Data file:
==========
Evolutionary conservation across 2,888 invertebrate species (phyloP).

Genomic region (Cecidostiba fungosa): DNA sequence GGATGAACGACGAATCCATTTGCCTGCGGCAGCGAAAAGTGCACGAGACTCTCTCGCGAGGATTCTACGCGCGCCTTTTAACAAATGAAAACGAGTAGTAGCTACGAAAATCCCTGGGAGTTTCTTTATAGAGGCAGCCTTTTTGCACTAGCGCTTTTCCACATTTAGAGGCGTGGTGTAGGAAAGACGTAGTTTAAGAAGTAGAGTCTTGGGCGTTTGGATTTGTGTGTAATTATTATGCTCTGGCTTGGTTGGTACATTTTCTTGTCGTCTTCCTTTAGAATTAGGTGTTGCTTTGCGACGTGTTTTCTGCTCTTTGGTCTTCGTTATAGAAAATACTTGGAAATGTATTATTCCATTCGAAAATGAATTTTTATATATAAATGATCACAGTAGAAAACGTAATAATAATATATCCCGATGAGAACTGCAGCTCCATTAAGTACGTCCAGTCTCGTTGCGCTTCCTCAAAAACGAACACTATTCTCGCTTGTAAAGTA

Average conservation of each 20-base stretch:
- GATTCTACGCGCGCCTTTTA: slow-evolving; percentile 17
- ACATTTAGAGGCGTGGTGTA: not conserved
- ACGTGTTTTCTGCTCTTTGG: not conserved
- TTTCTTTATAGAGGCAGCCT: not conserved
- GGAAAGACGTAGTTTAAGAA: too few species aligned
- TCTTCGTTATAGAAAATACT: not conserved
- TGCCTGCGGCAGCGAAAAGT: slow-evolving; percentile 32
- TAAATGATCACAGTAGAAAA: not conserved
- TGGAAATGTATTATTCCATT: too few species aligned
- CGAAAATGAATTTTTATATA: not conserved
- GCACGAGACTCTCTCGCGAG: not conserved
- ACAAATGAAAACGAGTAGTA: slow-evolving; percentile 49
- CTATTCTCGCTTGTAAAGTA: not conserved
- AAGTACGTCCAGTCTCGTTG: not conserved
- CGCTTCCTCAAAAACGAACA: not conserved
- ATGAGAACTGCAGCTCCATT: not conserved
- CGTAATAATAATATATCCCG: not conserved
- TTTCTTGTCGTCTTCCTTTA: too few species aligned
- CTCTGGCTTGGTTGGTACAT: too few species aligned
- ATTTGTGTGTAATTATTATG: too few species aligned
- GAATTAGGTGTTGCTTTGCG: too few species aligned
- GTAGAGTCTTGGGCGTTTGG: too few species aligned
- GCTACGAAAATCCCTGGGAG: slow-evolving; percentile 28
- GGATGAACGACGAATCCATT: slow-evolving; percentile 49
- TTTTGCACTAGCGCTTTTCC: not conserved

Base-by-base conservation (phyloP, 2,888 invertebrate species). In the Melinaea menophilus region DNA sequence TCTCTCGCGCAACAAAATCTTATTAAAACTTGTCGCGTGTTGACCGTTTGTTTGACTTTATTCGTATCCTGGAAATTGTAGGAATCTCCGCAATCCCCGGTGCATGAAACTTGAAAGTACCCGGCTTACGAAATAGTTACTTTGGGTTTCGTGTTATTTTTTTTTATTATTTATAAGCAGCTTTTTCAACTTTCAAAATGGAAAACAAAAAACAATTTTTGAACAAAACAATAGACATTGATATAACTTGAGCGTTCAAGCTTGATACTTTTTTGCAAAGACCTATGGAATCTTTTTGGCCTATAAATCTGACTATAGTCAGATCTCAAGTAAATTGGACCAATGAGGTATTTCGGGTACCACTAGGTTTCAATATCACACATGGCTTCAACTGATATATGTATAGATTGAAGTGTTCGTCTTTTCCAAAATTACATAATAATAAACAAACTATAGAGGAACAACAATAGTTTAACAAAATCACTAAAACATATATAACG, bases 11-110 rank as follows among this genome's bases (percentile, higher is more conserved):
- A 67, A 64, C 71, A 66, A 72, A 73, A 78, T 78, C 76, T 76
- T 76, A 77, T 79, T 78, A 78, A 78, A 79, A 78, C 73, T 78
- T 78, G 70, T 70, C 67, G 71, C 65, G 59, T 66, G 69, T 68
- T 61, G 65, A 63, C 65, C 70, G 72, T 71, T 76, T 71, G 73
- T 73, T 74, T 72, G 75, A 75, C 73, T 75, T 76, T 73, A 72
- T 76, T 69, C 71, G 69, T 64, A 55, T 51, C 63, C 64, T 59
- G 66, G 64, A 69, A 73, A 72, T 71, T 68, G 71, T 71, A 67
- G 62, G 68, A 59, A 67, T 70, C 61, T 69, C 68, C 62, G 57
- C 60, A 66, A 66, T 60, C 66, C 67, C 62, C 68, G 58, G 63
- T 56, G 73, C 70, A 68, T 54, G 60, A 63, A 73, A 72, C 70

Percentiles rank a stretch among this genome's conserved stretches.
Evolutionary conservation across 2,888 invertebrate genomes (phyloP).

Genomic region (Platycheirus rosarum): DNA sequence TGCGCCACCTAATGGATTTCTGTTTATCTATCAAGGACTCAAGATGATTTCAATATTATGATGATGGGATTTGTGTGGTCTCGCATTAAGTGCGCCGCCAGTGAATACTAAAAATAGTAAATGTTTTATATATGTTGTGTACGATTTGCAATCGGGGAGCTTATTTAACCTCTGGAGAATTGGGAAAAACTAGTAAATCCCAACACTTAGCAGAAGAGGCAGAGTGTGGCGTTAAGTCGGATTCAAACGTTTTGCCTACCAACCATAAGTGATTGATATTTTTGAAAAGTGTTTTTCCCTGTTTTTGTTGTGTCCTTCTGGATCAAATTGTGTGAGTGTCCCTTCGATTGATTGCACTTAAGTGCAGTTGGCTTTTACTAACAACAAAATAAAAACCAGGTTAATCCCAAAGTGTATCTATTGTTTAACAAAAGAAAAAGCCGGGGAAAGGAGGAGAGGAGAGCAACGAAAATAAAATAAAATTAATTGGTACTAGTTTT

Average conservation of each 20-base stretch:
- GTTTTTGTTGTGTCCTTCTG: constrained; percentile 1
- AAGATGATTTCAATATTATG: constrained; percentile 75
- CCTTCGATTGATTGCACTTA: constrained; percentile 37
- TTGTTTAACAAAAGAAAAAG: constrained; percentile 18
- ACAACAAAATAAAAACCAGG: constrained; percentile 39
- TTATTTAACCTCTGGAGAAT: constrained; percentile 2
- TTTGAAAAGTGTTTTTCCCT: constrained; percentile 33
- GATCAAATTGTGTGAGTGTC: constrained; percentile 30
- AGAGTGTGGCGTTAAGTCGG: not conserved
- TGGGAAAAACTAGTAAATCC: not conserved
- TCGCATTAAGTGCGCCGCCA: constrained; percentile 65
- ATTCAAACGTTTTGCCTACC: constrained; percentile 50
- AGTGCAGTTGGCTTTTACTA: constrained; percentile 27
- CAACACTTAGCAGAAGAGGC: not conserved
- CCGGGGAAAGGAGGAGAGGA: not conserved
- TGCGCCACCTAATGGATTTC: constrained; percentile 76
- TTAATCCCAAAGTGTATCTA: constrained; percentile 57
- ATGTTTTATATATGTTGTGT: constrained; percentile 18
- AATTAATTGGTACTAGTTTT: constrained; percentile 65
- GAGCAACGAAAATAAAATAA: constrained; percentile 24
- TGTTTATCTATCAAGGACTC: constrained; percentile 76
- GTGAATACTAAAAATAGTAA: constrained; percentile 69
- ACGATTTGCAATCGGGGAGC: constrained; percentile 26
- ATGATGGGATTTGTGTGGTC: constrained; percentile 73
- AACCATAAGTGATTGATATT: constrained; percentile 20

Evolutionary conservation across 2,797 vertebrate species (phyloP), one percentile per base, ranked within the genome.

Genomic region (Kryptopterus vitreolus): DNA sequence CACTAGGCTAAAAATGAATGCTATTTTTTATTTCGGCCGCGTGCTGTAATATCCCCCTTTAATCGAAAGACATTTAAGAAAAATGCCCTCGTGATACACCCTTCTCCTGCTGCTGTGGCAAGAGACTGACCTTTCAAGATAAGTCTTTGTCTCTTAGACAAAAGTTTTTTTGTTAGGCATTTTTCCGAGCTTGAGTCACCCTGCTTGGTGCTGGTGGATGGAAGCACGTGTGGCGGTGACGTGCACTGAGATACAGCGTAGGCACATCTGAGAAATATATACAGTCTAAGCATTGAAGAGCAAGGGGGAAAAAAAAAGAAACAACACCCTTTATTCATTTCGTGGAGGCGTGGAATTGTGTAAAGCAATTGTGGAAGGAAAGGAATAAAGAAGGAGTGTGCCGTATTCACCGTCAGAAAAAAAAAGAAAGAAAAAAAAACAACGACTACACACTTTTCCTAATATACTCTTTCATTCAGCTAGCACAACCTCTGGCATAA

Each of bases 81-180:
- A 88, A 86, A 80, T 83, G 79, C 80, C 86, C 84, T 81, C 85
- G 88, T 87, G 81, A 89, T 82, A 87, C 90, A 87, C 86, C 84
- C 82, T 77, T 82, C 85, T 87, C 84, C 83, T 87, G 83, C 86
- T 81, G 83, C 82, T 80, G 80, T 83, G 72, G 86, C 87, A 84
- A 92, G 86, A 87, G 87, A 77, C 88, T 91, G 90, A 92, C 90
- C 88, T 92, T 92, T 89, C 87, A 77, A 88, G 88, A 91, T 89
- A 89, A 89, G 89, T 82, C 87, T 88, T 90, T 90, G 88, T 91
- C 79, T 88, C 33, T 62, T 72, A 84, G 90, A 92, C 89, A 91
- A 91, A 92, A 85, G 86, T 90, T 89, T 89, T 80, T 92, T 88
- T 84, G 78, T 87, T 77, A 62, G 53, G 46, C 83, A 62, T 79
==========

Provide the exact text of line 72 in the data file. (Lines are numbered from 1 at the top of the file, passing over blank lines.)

- A 88, A 86, A 80, T 83, G 79, C 80, C 86, C 84, T 81, C 85